By the close of May, the 88th Division was stateside where the colors were brought to Camp Dodge and the unit was formally demobilized. Earl Lemmon returned to the United States on the Navy Transport U.S.S. Pocahontas and docked at Norfolk, Virginia, on May 31, 1919. Imagine the odds of sailing home upon a vessel named for your ancestor. On June 15, 1919 Earl was discharged from the U.S. Army at Camp Dodge with the rank of Musician 3rd Class. 

On August 12, 1921, in Des Moines, Iowa, a memorial tablet was installed at what is now the State Library of Iowa. The caption of the large wall-mounted tablet reads: “Erected by the 351st Regiment,  88th Division US Army in Memory of Their Dead Comrades 1917-1919.” Speaking at the installation ceremony honoring the 351st Regiment, Brigadier General Beach, commander of the 176th Brigade, said:

"They did not lose their lives—they gave them—gave them willingly to their country, and for this we, their comrades, will always cherish and honor their memories and hold fast the principles for which they fought."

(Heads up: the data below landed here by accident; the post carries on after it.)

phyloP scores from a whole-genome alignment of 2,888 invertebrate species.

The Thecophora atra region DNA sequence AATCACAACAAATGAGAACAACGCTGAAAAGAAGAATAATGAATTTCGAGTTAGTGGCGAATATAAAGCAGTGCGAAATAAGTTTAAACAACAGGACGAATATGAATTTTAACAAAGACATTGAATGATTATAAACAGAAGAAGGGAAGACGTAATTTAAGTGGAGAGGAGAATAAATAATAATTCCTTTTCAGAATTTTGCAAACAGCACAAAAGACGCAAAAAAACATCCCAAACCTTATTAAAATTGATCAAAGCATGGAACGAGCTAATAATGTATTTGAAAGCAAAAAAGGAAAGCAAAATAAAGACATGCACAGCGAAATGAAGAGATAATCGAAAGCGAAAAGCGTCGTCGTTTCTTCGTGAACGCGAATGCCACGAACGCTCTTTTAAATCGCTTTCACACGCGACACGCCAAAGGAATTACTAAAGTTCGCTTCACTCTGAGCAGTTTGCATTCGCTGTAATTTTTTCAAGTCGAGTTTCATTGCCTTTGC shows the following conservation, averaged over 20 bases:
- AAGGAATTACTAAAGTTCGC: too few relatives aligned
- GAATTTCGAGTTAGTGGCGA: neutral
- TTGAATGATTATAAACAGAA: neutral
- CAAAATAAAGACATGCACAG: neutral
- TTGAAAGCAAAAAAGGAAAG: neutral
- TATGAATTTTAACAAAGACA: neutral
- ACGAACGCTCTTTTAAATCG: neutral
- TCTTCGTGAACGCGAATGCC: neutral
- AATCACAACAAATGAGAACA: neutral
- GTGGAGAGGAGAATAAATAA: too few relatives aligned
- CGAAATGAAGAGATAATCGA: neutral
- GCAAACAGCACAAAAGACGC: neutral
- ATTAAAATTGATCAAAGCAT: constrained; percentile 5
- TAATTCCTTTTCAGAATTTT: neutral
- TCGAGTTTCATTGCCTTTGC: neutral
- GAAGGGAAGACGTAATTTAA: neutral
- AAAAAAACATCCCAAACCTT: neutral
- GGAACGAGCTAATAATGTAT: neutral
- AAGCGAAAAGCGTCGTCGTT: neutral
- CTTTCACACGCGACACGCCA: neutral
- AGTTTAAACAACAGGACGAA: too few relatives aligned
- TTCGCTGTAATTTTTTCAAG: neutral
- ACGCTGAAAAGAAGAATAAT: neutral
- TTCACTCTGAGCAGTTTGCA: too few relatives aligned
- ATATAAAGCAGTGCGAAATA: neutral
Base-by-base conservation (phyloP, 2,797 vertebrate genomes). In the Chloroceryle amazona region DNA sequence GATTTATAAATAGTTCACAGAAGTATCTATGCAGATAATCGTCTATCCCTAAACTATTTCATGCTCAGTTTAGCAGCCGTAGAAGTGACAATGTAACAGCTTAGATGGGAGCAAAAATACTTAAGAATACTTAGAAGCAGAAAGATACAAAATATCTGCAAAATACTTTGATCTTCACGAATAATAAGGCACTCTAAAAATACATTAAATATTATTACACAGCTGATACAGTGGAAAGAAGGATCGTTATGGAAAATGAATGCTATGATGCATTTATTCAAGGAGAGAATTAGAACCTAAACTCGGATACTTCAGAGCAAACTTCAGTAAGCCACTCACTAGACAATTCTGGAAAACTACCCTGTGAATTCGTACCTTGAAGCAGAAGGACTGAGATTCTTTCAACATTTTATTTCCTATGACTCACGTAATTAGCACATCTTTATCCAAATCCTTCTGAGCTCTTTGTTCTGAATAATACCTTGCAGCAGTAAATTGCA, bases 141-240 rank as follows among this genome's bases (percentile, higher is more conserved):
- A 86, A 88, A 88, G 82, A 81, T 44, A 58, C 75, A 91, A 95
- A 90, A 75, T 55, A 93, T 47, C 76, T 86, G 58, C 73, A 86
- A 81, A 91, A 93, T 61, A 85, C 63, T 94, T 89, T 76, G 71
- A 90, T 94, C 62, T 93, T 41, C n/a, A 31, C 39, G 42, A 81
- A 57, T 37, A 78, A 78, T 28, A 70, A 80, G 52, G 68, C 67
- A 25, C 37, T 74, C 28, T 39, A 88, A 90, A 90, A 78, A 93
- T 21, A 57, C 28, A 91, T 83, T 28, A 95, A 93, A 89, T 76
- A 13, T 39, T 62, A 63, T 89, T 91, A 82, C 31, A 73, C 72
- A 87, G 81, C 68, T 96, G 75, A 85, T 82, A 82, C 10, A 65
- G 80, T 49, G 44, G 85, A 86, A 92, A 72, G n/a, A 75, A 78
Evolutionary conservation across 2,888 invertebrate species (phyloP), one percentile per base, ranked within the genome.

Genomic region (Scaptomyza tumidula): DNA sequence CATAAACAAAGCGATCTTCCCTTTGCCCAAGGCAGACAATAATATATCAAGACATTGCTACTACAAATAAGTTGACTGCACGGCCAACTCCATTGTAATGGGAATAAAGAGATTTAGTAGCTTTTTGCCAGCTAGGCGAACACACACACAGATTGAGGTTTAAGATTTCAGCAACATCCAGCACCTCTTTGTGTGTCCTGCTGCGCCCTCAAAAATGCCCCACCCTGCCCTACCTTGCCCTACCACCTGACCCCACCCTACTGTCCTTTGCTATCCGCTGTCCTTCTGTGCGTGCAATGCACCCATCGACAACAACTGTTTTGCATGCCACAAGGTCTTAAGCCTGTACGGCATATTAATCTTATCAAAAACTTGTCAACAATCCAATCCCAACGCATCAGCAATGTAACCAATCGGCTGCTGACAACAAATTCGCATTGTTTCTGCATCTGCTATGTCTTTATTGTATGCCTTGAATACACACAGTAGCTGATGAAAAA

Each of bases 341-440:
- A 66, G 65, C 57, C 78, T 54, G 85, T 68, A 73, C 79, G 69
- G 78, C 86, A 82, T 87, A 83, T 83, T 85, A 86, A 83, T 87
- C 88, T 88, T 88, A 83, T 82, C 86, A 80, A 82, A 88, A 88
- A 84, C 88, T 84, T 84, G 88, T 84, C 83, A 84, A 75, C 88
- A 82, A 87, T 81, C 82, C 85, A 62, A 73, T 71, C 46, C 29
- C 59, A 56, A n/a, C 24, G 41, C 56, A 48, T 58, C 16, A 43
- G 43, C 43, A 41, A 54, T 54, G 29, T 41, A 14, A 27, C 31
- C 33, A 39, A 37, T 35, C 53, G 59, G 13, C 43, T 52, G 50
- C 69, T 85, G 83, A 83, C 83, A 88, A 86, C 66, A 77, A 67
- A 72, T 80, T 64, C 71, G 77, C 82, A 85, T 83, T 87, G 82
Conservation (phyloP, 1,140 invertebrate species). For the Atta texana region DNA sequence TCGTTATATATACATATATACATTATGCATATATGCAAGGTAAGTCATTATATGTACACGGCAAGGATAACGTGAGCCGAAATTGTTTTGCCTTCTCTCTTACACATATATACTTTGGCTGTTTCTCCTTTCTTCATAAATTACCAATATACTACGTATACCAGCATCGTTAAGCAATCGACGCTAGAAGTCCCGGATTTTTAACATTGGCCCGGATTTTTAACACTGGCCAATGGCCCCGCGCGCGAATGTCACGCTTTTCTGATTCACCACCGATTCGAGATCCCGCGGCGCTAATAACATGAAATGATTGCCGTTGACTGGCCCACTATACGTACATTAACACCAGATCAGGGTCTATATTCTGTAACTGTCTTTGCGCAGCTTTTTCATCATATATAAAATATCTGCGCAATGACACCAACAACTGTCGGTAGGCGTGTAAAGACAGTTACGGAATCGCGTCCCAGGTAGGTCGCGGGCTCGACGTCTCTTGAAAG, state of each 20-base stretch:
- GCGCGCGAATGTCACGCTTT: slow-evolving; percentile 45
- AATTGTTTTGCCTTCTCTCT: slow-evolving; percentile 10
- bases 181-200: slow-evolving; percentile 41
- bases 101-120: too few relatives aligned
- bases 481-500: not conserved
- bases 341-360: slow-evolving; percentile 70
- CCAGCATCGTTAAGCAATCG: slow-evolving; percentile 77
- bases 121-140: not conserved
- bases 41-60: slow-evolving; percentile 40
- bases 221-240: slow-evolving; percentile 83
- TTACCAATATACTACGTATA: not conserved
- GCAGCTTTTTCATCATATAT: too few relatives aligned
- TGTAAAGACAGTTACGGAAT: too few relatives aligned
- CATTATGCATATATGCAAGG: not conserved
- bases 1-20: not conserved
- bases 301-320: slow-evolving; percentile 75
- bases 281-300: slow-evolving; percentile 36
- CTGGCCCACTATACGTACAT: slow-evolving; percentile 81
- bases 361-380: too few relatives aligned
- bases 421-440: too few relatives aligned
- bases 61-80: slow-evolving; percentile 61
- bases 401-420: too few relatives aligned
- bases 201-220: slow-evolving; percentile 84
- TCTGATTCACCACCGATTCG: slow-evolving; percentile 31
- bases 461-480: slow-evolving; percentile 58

Twenty-three years after their return to America, the 88th Infantry Division was called into service again. Activation orders were read at a ceremony held in the sweltering heat of Camp Gruber, Oklahoma. In the July 15th, 1942 ceremony Capt. John S. Quigley, veteran of the 88th Division of WWI, and president of the Division Association, challenged the soldiers to “take up the job we didn’t get done.”  The challenge was accepted by the newly appointed commander General Sloan.


  • Special thank you to the family of Earl Lemmon for biographical information and photos

  • 351st Infantry – First Call, C. F. Branter, 1919

  • Annals of Iowa, July 1921

  • Memoirs of France and the Eighty-Eighth Division, Edgar J. Dwight Larson, May 1920

  • The 88th Division in the World War, Official Division History, 1919

  • The Blue Devils in Italy: A History of the 88th Infantry Division in World War II, John P. Delaney, 1947

  • To view the 351st memorial tablet in Iowa, visit: http://iagenweb.org/greatwar/memorials/AEF/plaqueOBM.htm